The international community updated voluntary guidelines last year to ensure the small satellite revolution continues safely, but without any real way to enforce them.

Safyan said they need better data from more places, which is why they have worked with Moriba Jah, a professor at the University of Texas at Austin.  

Moriba Jah demonstrates AstriaGraph.
Credit Paul Flahive | Texas Public Radio
Moriba Jah demonstrates AstriaGraph.

Sitting in his UT Austin office, Jah calls up AstriaGraphon a computer monitor. It’s the real-time satellite and debris tracking website he built with funds from the Federal Aviation Administration and data from the Department of Defense and private companies.  

“A lot of people talk about it, but this is the first time that different information has been combined and visualized in a common framework,” Jah said.  

On the monitor, a 3-D representation of the Earth sits awash in more than 26,000 objects. Those are just the ones that are big enough to track, about the size of a softball.  

Most organizations rely on the Defense Department’s data set to tell them where objects are, but one dataset is not enough, Jah said.  

“Let’s just go with one of Planet’s FLOC 1C 10,” he said, searching the AstriaGraph database.  

When he hit the enter key, the sea of floating multicolored dots disappeared and only four remained.  

“I’m just gonna zoom in,” he said.  

Four data sources placed the satellite in four different places.  

“And those aren’t very close, are they? That’s a sizeable portion of the United States."

More than 26,000 objects are tracked and visualized by AstriaGraph
Credit AstriaGraph
More than 26,000 objects are tracked and visualized by AstriaGraph


More than a thousand miles separated the point where the Defense Department said the satellite is from where the company knows it was.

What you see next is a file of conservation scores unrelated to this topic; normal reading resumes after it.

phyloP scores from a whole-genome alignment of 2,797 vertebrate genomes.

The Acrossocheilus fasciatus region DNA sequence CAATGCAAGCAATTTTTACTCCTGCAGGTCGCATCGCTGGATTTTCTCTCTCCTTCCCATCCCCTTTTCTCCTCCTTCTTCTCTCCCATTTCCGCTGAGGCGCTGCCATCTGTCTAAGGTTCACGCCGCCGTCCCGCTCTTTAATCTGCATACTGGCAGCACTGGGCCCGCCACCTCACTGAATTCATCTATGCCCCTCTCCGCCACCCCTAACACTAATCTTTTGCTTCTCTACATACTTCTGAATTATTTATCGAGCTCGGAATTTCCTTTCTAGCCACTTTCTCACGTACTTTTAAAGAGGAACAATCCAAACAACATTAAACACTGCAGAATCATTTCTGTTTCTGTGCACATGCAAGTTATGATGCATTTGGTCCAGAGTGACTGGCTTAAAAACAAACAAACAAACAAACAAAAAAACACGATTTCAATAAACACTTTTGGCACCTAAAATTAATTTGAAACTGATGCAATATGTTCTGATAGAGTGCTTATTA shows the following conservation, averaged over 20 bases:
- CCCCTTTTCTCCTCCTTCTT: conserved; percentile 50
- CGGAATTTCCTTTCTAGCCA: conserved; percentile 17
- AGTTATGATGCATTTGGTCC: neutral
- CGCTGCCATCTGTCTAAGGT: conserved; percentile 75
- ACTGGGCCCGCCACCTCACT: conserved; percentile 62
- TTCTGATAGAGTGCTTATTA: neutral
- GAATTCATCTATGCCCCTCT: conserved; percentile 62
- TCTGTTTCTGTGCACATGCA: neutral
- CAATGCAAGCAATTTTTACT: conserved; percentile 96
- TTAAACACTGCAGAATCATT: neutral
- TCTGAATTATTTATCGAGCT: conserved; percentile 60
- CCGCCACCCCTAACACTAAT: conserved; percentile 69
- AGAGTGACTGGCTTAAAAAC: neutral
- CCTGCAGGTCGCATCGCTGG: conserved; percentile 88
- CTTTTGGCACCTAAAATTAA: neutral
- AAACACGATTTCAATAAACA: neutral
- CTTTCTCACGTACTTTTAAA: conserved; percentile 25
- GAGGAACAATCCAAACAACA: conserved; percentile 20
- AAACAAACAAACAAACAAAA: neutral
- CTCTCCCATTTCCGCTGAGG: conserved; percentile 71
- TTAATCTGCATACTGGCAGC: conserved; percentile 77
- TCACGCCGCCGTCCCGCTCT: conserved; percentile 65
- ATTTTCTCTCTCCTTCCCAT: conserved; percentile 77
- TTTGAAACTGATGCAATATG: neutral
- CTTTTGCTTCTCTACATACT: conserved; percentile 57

Jah said AstriaGraphs reduces operators' risk and demonstrate the value of a civil space traffic management system is achievable and necessary.  

The DoD and FAA are slowly working towards this. Europe is doing the same.  

While there is a long way to go before something reliable that utilizes lots of data can be created, in the meantime Astriagraph can show some of what’s going on up there. Jah, who describes himself as a space environmentalist, said at some point he wants it to show what impact bad actors are having, the way we think of carbon footprints now.  

“So what I want to do is lay out the science that can serve as the EPA equivalent of space and again for safety, security, sustainability,” he said.  

The timing couldn’t be better, he added. He pointed to the November approval of SpaceX launching 7,000 cube satellites over the next few years. Thousands more satellites are expected to roll out in coming years as well.

Paul Flahive can be reached at or on Twitter @paulflahive.


Copyright 2020 Texas Public Radio. To see more, visit Texas Public Radio.

Paul Flahive is the accountability reporter for Texas Public Radio. He has worked in public media across the country, from Iowa City and Chicago to Anchorage and San Antonio.